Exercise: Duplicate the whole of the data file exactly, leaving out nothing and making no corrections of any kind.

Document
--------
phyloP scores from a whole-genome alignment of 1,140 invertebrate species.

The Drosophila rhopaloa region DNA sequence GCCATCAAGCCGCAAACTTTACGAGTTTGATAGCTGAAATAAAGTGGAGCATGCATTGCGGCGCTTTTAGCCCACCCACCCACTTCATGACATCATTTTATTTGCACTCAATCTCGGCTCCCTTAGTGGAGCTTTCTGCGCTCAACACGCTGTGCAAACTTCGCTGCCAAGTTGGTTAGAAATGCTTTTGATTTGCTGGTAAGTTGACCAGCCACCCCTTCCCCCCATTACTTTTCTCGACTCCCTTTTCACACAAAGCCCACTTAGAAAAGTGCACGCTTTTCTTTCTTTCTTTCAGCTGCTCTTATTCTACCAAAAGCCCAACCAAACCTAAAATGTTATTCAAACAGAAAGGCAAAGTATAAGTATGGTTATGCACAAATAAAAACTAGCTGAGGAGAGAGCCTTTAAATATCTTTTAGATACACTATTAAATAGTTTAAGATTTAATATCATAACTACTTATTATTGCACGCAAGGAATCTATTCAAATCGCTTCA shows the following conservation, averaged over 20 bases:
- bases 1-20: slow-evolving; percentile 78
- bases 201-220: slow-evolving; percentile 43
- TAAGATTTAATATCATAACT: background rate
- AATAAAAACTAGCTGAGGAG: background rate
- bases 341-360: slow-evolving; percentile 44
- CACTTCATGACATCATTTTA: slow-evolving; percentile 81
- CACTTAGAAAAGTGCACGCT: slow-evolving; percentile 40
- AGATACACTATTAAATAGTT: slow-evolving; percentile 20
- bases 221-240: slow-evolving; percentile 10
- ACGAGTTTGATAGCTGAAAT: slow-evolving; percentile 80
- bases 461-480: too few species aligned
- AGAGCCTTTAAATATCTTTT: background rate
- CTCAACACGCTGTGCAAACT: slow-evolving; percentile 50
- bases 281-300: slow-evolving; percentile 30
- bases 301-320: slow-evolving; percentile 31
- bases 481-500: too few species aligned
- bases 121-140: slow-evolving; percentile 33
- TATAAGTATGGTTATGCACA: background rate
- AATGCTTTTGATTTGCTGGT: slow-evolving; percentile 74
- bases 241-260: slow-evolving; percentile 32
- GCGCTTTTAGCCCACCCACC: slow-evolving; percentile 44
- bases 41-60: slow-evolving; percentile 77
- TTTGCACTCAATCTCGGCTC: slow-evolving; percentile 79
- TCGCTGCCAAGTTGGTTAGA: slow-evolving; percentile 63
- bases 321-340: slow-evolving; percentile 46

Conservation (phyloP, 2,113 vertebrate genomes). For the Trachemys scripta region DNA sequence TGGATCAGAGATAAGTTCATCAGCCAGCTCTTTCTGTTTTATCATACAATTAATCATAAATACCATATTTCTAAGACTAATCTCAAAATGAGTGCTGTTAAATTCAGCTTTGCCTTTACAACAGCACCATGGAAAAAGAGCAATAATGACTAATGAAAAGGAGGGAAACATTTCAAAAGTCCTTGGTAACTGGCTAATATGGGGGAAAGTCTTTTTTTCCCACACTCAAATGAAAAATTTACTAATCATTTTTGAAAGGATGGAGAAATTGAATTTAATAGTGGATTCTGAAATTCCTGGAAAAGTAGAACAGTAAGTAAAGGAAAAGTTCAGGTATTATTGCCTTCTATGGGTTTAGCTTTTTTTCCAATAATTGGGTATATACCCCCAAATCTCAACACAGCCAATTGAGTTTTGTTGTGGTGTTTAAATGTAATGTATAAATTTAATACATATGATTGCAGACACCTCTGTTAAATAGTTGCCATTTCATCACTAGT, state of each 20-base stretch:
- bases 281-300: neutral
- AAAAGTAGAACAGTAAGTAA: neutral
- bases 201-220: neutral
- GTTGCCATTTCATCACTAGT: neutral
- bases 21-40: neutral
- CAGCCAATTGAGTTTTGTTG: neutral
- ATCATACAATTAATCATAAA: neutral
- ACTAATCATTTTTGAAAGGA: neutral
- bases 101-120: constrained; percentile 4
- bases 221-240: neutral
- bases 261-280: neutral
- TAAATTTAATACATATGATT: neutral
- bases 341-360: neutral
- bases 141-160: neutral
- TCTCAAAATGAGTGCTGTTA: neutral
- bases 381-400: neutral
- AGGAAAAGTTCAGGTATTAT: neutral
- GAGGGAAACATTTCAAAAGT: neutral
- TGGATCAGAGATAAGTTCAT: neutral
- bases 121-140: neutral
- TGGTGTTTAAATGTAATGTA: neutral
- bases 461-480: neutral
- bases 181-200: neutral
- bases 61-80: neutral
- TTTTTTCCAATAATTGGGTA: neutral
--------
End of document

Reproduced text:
phyloP scores from a whole-genome alignment of 1,140 invertebrate species.

The Drosophila rhopaloa region DNA sequence GCCATCAAGCCGCAAACTTTACGAGTTTGATAGCTGAAATAAAGTGGAGCATGCATTGCGGCGCTTTTAGCCCACCCACCCACTTCATGACATCATTTTATTTGCACTCAATCTCGGCTCCCTTAGTGGAGCTTTCTGCGCTCAACACGCTGTGCAAACTTCGCTGCCAAGTTGGTTAGAAATGCTTTTGATTTGCTGGTAAGTTGACCAGCCACCCCTTCCCCCCATTACTTTTCTCGACTCCCTTTTCACACAAAGCCCACTTAGAAAAGTGCACGCTTTTCTTTCTTTCTTTCAGCTGCTCTTATTCTACCAAAAGCCCAACCAAACCTAAAATGTTATTCAAACAGAAAGGCAAAGTATAAGTATGGTTATGCACAAATAAAAACTAGCTGAGGAGAGAGCCTTTAAATATCTTTTAGATACACTATTAAATAGTTTAAGATTTAATATCATAACTACTTATTATTGCACGCAAGGAATCTATTCAAATCGCTTCA shows the following conservation, averaged over 20 bases:
- bases 1-20: slow-evolving; percentile 78
- bases 201-220: slow-evolving; percentile 43
- TAAGATTTAATATCATAACT: background rate
- AATAAAAACTAGCTGAGGAG: background rate
- bases 341-360: slow-evolving; percentile 44
- CACTTCATGACATCATTTTA: slow-evolving; percentile 81
- CACTTAGAAAAGTGCACGCT: slow-evolving; percentile 40
- AGATACACTATTAAATAGTT: slow-evolving; percentile 20
- bases 221-240: slow-evolving; percentile 10
- ACGAGTTTGATAGCTGAAAT: slow-evolving; percentile 80
- bases 461-480: too few species aligned
- AGAGCCTTTAAATATCTTTT: background rate
- CTCAACACGCTGTGCAAACT: slow-evolving; percentile 50
- bases 281-300: slow-evolving; percentile 30
- bases 301-320: slow-evolving; percentile 31
- bases 481-500: too few species aligned
- bases 121-140: slow-evolving; percentile 33
- TATAAGTATGGTTATGCACA: background rate
- AATGCTTTTGATTTGCTGGT: slow-evolving; percentile 74
- bases 241-260: slow-evolving; percentile 32
- GCGCTTTTAGCCCACCCACC: slow-evolving; percentile 44
- bases 41-60: slow-evolving; percentile 77
- TTTGCACTCAATCTCGGCTC: slow-evolving; percentile 79
- TCGCTGCCAAGTTGGTTAGA: slow-evolving; percentile 63
- bases 321-340: slow-evolving; percentile 46

Conservation (phyloP, 2,113 vertebrate genomes). For the Trachemys scripta region DNA sequence TGGATCAGAGATAAGTTCATCAGCCAGCTCTTTCTGTTTTATCATACAATTAATCATAAATACCATATTTCTAAGACTAATCTCAAAATGAGTGCTGTTAAATTCAGCTTTGCCTTTACAACAGCACCATGGAAAAAGAGCAATAATGACTAATGAAAAGGAGGGAAACATTTCAAAAGTCCTTGGTAACTGGCTAATATGGGGGAAAGTCTTTTTTTCCCACACTCAAATGAAAAATTTACTAATCATTTTTGAAAGGATGGAGAAATTGAATTTAATAGTGGATTCTGAAATTCCTGGAAAAGTAGAACAGTAAGTAAAGGAAAAGTTCAGGTATTATTGCCTTCTATGGGTTTAGCTTTTTTTCCAATAATTGGGTATATACCCCCAAATCTCAACACAGCCAATTGAGTTTTGTTGTGGTGTTTAAATGTAATGTATAAATTTAATACATATGATTGCAGACACCTCTGTTAAATAGTTGCCATTTCATCACTAGT, state of each 20-base stretch:
- bases 281-300: neutral
- AAAAGTAGAACAGTAAGTAA: neutral
- bases 201-220: neutral
- GTTGCCATTTCATCACTAGT: neutral
- bases 21-40: neutral
- CAGCCAATTGAGTTTTGTTG: neutral
- ATCATACAATTAATCATAAA: neutral
- ACTAATCATTTTTGAAAGGA: neutral
- bases 101-120: constrained; percentile 4
- bases 221-240: neutral
- bases 261-280: neutral
- TAAATTTAATACATATGATT: neutral
- bases 341-360: neutral
- bases 141-160: neutral
- TCTCAAAATGAGTGCTGTTA: neutral
- bases 381-400: neutral
- AGGAAAAGTTCAGGTATTAT: neutral
- GAGGGAAACATTTCAAAAGT: neutral
- TGGATCAGAGATAAGTTCAT: neutral
- bases 121-140: neutral
- TGGTGTTTAAATGTAATGTA: neutral
- bases 461-480: neutral
- bases 181-200: neutral
- bases 61-80: neutral
- TTTTTTCCAATAATTGGGTA: neutral